September 21, 2014

Officials striving to keep public safety project within budget

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By Michelle Edelbaum
Observer staff

Town officials and contractors are working hard to keep the cost of the new police and fire stations within budget.

It’s a difficult time for the project because those involved are scrutinizing everything in the plans to make sure that the buildings come in on budget, said Alan Brown, a project manager/architect at Dore and Whittier.

“The project is over budget and we’re working to bring it back under budget,” Brown said.

“It’s always going to be a struggle; on every project it’s a struggle to stay within the budget,” said Town Manager Rick McGuire. “This project will come in on budget, but the budget is tight.”

McGuire and Brown said that it’s normal to wrestle with unexpected costs during a project’s preliminary stages. The budget for the public safety project is $6.8 million; voters approved $6.3 million in bond funding last year. The remaining $500,000 will come from the municipal budget reserves.

Complicating the effort to keep costs down are projected price increases for building materials because of Hurricane Katrina and changes in state building codes.

“It is better to be doing this now than later,” Brown said. “Otherwise you would go out to bid and find out that you’re over budget. Now we’re doing it before we finish design. We don’t have to spend a lot of time designing something that we can’t afford.”

Everything would be considered when figuring out how to stay within budget, including structural materials, exterior and interior design and mechanical systems, said project manager Tom Barden of Barden Consulting and Design Services.

“There are probably thousands of things that will get cut out in this process,” McGuire said. “Our goal is to maintain the facilities that serve the program goals of each department and end up with quality construction so that you’re not sacrificing quality.”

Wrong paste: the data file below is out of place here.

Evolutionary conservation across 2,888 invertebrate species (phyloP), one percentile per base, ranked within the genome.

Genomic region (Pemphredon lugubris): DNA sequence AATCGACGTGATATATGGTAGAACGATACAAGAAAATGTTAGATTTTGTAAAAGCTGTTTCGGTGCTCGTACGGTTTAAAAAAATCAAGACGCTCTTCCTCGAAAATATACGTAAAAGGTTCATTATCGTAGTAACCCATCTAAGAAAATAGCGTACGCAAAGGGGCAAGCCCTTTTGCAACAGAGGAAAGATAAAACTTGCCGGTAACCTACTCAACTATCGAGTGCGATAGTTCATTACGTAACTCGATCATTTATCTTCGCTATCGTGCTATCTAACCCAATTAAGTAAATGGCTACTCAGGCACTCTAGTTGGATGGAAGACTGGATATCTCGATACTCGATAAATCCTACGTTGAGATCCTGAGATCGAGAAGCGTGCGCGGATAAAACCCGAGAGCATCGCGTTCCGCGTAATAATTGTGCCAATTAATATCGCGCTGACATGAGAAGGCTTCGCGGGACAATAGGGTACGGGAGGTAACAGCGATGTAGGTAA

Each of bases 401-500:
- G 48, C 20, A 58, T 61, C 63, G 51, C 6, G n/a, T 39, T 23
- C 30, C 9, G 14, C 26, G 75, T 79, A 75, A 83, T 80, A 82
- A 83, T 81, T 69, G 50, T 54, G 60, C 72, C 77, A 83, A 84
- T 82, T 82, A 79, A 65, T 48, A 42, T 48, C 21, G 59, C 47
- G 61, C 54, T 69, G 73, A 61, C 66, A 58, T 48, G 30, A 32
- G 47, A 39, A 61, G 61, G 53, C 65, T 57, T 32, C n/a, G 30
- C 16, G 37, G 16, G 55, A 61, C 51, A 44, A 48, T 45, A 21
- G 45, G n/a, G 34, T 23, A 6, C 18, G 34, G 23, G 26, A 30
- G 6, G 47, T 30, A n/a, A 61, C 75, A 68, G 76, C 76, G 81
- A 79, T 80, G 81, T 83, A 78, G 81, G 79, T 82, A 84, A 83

For example, choices will include whether the structure of the building should be steel, wood, concrete or a combination of materials, Barden said. Also under consideration are using slate or shingles on the roof and using masonry or concrete clapboard siding on the exterior.

The new fire station will be built on the former Mahan property on U.S. Route 2, land now owned by the town. Demolition of farm buildings on the site could occur as early as Sept. 29, said Public Works Director Neil Boyden. The Williston Fire Department is doing chainsaw training on the site and may do fire training in October.

The new police station will be built at the current fire station location next to Town Hall in Williston Village. The town had originally planned to convert the fire station into a police facility.

But it has since been decided to instead demolish the existing fire station and build a police station from the ground up. The change is expected to save $224,000.

Williston Police Chief Ozzie Glidden said other changes to the police station plans include moving a bathroom to reduce plumbing and using painted concrete floors instead of carpet in some areas. A carport was scrapped because it would be too expensive.

Nothing that addresses a functional need has been cut, McGuire said. Some areas had to be scaled back, but were not eliminated, said Fire Chief Ken Morton. For example, the area where the fire trucks are parked was moved to save space.

Morton is hoping that the overall design of the building will not be compromised.

“We designed a building that meets our needs and we don’t want to give up any of it,” said Morton. “We designed a functional building, not a frivolous building. We need to and expect that we will be able to keep it within the budget.”

McGuire said the project would stay on budget, even if it meant scaling back plans.

Lucas Jenson, chairman of the Public Safety Building Committee, said that the planned multiple uses in the fire station, such as the training and community meeting spaces, are appealing. “I would hate to see something like that disappear,” Jenson said.

The project needs approvals from the town’s Historic Preservation Committee, the Design Advisory committee, and the Development Review Board. The project also needs to win approval under the state’s Act 250 land-use law.

Brown said the design team would make decisions within the next several weeks and arrive at a final plan. Barden said that the project is still on schedule.

The design phase will end this month and construction design will begin in October, he said. The project is slated to go to bid in January, subcontractors will be selected in February and construction will begin in May.

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